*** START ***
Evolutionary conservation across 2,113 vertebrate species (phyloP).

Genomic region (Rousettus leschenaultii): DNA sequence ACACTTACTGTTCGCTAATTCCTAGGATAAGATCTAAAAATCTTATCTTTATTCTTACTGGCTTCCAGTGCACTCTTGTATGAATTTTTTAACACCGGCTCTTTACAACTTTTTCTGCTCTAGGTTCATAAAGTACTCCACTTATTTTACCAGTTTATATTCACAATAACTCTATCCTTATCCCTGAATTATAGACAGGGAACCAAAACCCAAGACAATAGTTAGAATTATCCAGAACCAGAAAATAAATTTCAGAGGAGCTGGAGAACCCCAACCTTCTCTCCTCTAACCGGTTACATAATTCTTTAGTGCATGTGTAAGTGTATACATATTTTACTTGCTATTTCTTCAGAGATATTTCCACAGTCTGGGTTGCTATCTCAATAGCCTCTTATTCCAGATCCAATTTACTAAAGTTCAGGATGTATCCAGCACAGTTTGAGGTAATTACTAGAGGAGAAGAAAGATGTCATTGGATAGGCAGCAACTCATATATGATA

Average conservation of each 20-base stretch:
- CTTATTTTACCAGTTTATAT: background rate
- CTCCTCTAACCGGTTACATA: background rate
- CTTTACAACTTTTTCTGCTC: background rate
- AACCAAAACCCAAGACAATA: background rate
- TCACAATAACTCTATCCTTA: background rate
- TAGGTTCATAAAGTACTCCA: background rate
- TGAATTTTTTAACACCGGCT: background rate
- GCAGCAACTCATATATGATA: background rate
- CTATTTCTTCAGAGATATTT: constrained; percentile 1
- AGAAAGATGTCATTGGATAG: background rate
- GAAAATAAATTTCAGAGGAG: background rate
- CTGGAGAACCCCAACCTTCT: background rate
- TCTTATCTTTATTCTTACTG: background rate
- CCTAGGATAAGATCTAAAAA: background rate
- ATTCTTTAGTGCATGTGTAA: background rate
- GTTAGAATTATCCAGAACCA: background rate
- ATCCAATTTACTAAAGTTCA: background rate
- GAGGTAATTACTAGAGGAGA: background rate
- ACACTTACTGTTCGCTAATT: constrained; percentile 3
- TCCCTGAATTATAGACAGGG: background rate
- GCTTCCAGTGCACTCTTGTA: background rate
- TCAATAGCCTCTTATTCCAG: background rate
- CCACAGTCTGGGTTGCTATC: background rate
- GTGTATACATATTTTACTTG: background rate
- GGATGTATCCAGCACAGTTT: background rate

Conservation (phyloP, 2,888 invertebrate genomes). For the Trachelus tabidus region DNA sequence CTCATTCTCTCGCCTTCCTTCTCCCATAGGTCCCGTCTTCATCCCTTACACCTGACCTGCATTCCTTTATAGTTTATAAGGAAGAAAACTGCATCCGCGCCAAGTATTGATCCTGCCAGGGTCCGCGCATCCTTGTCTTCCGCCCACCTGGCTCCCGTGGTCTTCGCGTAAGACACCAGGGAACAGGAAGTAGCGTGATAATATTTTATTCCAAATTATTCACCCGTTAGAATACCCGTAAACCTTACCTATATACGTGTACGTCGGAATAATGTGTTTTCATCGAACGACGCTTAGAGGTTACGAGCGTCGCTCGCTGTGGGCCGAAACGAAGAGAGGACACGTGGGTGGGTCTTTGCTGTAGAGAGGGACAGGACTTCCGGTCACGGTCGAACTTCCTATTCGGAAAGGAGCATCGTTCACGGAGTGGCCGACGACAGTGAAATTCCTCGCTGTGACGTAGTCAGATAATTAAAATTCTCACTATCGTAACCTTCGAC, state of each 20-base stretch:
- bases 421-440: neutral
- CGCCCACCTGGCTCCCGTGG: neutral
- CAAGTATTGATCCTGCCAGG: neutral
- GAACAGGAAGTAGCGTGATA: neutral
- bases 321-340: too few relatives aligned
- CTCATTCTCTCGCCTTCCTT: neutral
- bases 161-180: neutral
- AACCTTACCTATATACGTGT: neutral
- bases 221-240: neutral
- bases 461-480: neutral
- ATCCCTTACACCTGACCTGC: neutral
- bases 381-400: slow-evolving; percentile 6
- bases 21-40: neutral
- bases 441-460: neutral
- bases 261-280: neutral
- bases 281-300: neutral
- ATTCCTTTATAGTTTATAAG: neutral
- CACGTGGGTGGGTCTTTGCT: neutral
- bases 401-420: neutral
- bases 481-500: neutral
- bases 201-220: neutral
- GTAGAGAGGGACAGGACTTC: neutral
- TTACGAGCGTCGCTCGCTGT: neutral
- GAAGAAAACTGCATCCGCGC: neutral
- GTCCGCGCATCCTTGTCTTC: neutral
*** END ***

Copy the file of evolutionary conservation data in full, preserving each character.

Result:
Evolutionary conservation across 2,113 vertebrate species (phyloP).

Genomic region (Rousettus leschenaultii): DNA sequence ACACTTACTGTTCGCTAATTCCTAGGATAAGATCTAAAAATCTTATCTTTATTCTTACTGGCTTCCAGTGCACTCTTGTATGAATTTTTTAACACCGGCTCTTTACAACTTTTTCTGCTCTAGGTTCATAAAGTACTCCACTTATTTTACCAGTTTATATTCACAATAACTCTATCCTTATCCCTGAATTATAGACAGGGAACCAAAACCCAAGACAATAGTTAGAATTATCCAGAACCAGAAAATAAATTTCAGAGGAGCTGGAGAACCCCAACCTTCTCTCCTCTAACCGGTTACATAATTCTTTAGTGCATGTGTAAGTGTATACATATTTTACTTGCTATTTCTTCAGAGATATTTCCACAGTCTGGGTTGCTATCTCAATAGCCTCTTATTCCAGATCCAATTTACTAAAGTTCAGGATGTATCCAGCACAGTTTGAGGTAATTACTAGAGGAGAAGAAAGATGTCATTGGATAGGCAGCAACTCATATATGATA

Average conservation of each 20-base stretch:
- CTTATTTTACCAGTTTATAT: background rate
- CTCCTCTAACCGGTTACATA: background rate
- CTTTACAACTTTTTCTGCTC: background rate
- AACCAAAACCCAAGACAATA: background rate
- TCACAATAACTCTATCCTTA: background rate
- TAGGTTCATAAAGTACTCCA: background rate
- TGAATTTTTTAACACCGGCT: background rate
- GCAGCAACTCATATATGATA: background rate
- CTATTTCTTCAGAGATATTT: constrained; percentile 1
- AGAAAGATGTCATTGGATAG: background rate
- GAAAATAAATTTCAGAGGAG: background rate
- CTGGAGAACCCCAACCTTCT: background rate
- TCTTATCTTTATTCTTACTG: background rate
- CCTAGGATAAGATCTAAAAA: background rate
- ATTCTTTAGTGCATGTGTAA: background rate
- GTTAGAATTATCCAGAACCA: background rate
- ATCCAATTTACTAAAGTTCA: background rate
- GAGGTAATTACTAGAGGAGA: background rate
- ACACTTACTGTTCGCTAATT: constrained; percentile 3
- TCCCTGAATTATAGACAGGG: background rate
- GCTTCCAGTGCACTCTTGTA: background rate
- TCAATAGCCTCTTATTCCAG: background rate
- CCACAGTCTGGGTTGCTATC: background rate
- GTGTATACATATTTTACTTG: background rate
- GGATGTATCCAGCACAGTTT: background rate

Conservation (phyloP, 2,888 invertebrate genomes). For the Trachelus tabidus region DNA sequence CTCATTCTCTCGCCTTCCTTCTCCCATAGGTCCCGTCTTCATCCCTTACACCTGACCTGCATTCCTTTATAGTTTATAAGGAAGAAAACTGCATCCGCGCCAAGTATTGATCCTGCCAGGGTCCGCGCATCCTTGTCTTCCGCCCACCTGGCTCCCGTGGTCTTCGCGTAAGACACCAGGGAACAGGAAGTAGCGTGATAATATTTTATTCCAAATTATTCACCCGTTAGAATACCCGTAAACCTTACCTATATACGTGTACGTCGGAATAATGTGTTTTCATCGAACGACGCTTAGAGGTTACGAGCGTCGCTCGCTGTGGGCCGAAACGAAGAGAGGACACGTGGGTGGGTCTTTGCTGTAGAGAGGGACAGGACTTCCGGTCACGGTCGAACTTCCTATTCGGAAAGGAGCATCGTTCACGGAGTGGCCGACGACAGTGAAATTCCTCGCTGTGACGTAGTCAGATAATTAAAATTCTCACTATCGTAACCTTCGAC, state of each 20-base stretch:
- bases 421-440: neutral
- CGCCCACCTGGCTCCCGTGG: neutral
- CAAGTATTGATCCTGCCAGG: neutral
- GAACAGGAAGTAGCGTGATA: neutral
- bases 321-340: too few relatives aligned
- CTCATTCTCTCGCCTTCCTT: neutral
- bases 161-180: neutral
- AACCTTACCTATATACGTGT: neutral
- bases 221-240: neutral
- bases 461-480: neutral
- ATCCCTTACACCTGACCTGC: neutral
- bases 381-400: slow-evolving; percentile 6
- bases 21-40: neutral
- bases 441-460: neutral
- bases 261-280: neutral
- bases 281-300: neutral
- ATTCCTTTATAGTTTATAAG: neutral
- CACGTGGGTGGGTCTTTGCT: neutral
- bases 401-420: neutral
- bases 481-500: neutral
- bases 201-220: neutral
- GTAGAGAGGGACAGGACTTC: neutral
- TTACGAGCGTCGCTCGCTGT: neutral
- GAAGAAAACTGCATCCGCGC: neutral
- GTCCGCGCATCCTTGTCTTC: neutral